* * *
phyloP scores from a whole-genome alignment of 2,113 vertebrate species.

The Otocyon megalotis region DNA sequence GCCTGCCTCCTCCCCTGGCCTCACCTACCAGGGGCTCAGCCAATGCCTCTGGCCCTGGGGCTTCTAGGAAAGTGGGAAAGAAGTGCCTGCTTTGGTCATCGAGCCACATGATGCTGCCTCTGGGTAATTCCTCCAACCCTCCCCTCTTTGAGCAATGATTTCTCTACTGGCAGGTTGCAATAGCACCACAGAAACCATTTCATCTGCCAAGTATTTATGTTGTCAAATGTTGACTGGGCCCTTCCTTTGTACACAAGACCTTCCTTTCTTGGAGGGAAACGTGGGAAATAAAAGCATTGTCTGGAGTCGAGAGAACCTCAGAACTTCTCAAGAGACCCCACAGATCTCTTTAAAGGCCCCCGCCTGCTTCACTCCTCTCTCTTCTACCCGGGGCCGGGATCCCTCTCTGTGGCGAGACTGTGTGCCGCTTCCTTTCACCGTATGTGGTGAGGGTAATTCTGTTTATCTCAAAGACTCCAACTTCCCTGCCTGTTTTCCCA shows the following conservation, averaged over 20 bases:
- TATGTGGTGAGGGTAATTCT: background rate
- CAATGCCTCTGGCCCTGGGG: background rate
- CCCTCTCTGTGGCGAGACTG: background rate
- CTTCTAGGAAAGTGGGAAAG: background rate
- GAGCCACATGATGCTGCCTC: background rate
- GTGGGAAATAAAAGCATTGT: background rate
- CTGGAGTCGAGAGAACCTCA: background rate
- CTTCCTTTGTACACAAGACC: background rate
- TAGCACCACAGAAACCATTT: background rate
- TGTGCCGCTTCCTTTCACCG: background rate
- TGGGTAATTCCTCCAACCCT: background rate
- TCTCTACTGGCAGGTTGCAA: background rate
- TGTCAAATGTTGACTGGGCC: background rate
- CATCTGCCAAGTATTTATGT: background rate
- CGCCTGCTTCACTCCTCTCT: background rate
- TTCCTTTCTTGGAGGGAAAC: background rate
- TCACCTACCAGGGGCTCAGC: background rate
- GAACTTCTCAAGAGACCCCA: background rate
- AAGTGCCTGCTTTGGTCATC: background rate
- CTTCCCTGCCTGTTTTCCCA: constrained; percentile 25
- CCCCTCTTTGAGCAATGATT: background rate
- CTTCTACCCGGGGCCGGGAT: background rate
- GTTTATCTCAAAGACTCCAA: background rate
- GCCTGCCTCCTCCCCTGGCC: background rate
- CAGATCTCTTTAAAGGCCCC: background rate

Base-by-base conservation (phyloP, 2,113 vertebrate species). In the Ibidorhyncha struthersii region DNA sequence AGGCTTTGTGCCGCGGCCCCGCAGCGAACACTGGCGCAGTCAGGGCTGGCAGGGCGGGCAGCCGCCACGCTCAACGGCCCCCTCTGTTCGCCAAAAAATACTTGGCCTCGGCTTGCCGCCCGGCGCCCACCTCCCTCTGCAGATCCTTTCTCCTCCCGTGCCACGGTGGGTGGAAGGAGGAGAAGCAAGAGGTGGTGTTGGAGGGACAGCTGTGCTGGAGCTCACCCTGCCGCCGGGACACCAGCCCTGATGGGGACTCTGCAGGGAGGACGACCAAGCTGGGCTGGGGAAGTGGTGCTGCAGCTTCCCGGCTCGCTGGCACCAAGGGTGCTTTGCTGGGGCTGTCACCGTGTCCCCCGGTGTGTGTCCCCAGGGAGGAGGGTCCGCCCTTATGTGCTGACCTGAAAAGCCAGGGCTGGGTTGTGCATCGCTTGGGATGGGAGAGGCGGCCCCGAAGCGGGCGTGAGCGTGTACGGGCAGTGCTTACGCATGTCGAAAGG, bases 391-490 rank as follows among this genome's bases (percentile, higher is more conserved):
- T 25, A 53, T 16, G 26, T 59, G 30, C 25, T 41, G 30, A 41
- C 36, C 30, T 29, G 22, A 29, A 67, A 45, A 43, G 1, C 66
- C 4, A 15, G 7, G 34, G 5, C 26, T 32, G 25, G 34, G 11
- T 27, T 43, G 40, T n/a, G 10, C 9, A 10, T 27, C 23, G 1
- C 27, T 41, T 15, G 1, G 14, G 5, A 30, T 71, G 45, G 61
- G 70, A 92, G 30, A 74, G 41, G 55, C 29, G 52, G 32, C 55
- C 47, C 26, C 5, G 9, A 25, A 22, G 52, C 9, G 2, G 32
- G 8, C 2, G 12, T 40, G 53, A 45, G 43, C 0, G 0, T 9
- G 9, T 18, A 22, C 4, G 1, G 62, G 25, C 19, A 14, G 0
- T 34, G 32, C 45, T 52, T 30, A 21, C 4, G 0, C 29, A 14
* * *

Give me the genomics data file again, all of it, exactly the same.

phyloP scores from a whole-genome alignment of 2,113 vertebrate species.

The Otocyon megalotis region DNA sequence GCCTGCCTCCTCCCCTGGCCTCACCTACCAGGGGCTCAGCCAATGCCTCTGGCCCTGGGGCTTCTAGGAAAGTGGGAAAGAAGTGCCTGCTTTGGTCATCGAGCCACATGATGCTGCCTCTGGGTAATTCCTCCAACCCTCCCCTCTTTGAGCAATGATTTCTCTACTGGCAGGTTGCAATAGCACCACAGAAACCATTTCATCTGCCAAGTATTTATGTTGTCAAATGTTGACTGGGCCCTTCCTTTGTACACAAGACCTTCCTTTCTTGGAGGGAAACGTGGGAAATAAAAGCATTGTCTGGAGTCGAGAGAACCTCAGAACTTCTCAAGAGACCCCACAGATCTCTTTAAAGGCCCCCGCCTGCTTCACTCCTCTCTCTTCTACCCGGGGCCGGGATCCCTCTCTGTGGCGAGACTGTGTGCCGCTTCCTTTCACCGTATGTGGTGAGGGTAATTCTGTTTATCTCAAAGACTCCAACTTCCCTGCCTGTTTTCCCA shows the following conservation, averaged over 20 bases:
- TATGTGGTGAGGGTAATTCT: background rate
- CAATGCCTCTGGCCCTGGGG: background rate
- CCCTCTCTGTGGCGAGACTG: background rate
- CTTCTAGGAAAGTGGGAAAG: background rate
- GAGCCACATGATGCTGCCTC: background rate
- GTGGGAAATAAAAGCATTGT: background rate
- CTGGAGTCGAGAGAACCTCA: background rate
- CTTCCTTTGTACACAAGACC: background rate
- TAGCACCACAGAAACCATTT: background rate
- TGTGCCGCTTCCTTTCACCG: background rate
- TGGGTAATTCCTCCAACCCT: background rate
- TCTCTACTGGCAGGTTGCAA: background rate
- TGTCAAATGTTGACTGGGCC: background rate
- CATCTGCCAAGTATTTATGT: background rate
- CGCCTGCTTCACTCCTCTCT: background rate
- TTCCTTTCTTGGAGGGAAAC: background rate
- TCACCTACCAGGGGCTCAGC: background rate
- GAACTTCTCAAGAGACCCCA: background rate
- AAGTGCCTGCTTTGGTCATC: background rate
- CTTCCCTGCCTGTTTTCCCA: constrained; percentile 25
- CCCCTCTTTGAGCAATGATT: background rate
- CTTCTACCCGGGGCCGGGAT: background rate
- GTTTATCTCAAAGACTCCAA: background rate
- GCCTGCCTCCTCCCCTGGCC: background rate
- CAGATCTCTTTAAAGGCCCC: background rate

Base-by-base conservation (phyloP, 2,113 vertebrate species). In the Ibidorhyncha struthersii region DNA sequence AGGCTTTGTGCCGCGGCCCCGCAGCGAACACTGGCGCAGTCAGGGCTGGCAGGGCGGGCAGCCGCCACGCTCAACGGCCCCCTCTGTTCGCCAAAAAATACTTGGCCTCGGCTTGCCGCCCGGCGCCCACCTCCCTCTGCAGATCCTTTCTCCTCCCGTGCCACGGTGGGTGGAAGGAGGAGAAGCAAGAGGTGGTGTTGGAGGGACAGCTGTGCTGGAGCTCACCCTGCCGCCGGGACACCAGCCCTGATGGGGACTCTGCAGGGAGGACGACCAAGCTGGGCTGGGGAAGTGGTGCTGCAGCTTCCCGGCTCGCTGGCACCAAGGGTGCTTTGCTGGGGCTGTCACCGTGTCCCCCGGTGTGTGTCCCCAGGGAGGAGGGTCCGCCCTTATGTGCTGACCTGAAAAGCCAGGGCTGGGTTGTGCATCGCTTGGGATGGGAGAGGCGGCCCCGAAGCGGGCGTGAGCGTGTACGGGCAGTGCTTACGCATGTCGAAAGG, bases 391-490 rank as follows among this genome's bases (percentile, higher is more conserved):
- T 25, A 53, T 16, G 26, T 59, G 30, C 25, T 41, G 30, A 41
- C 36, C 30, T 29, G 22, A 29, A 67, A 45, A 43, G 1, C 66
- C 4, A 15, G 7, G 34, G 5, C 26, T 32, G 25, G 34, G 11
- T 27, T 43, G 40, T n/a, G 10, C 9, A 10, T 27, C 23, G 1
- C 27, T 41, T 15, G 1, G 14, G 5, A 30, T 71, G 45, G 61
- G 70, A 92, G 30, A 74, G 41, G 55, C 29, G 52, G 32, C 55
- C 47, C 26, C 5, G 9, A 25, A 22, G 52, C 9, G 2, G 32
- G 8, C 2, G 12, T 40, G 53, A 45, G 43, C 0, G 0, T 9
- G 9, T 18, A 22, C 4, G 1, G 62, G 25, C 19, A 14, G 0
- T 34, G 32, C 45, T 52, T 30, A 21, C 4, G 0, C 29, A 14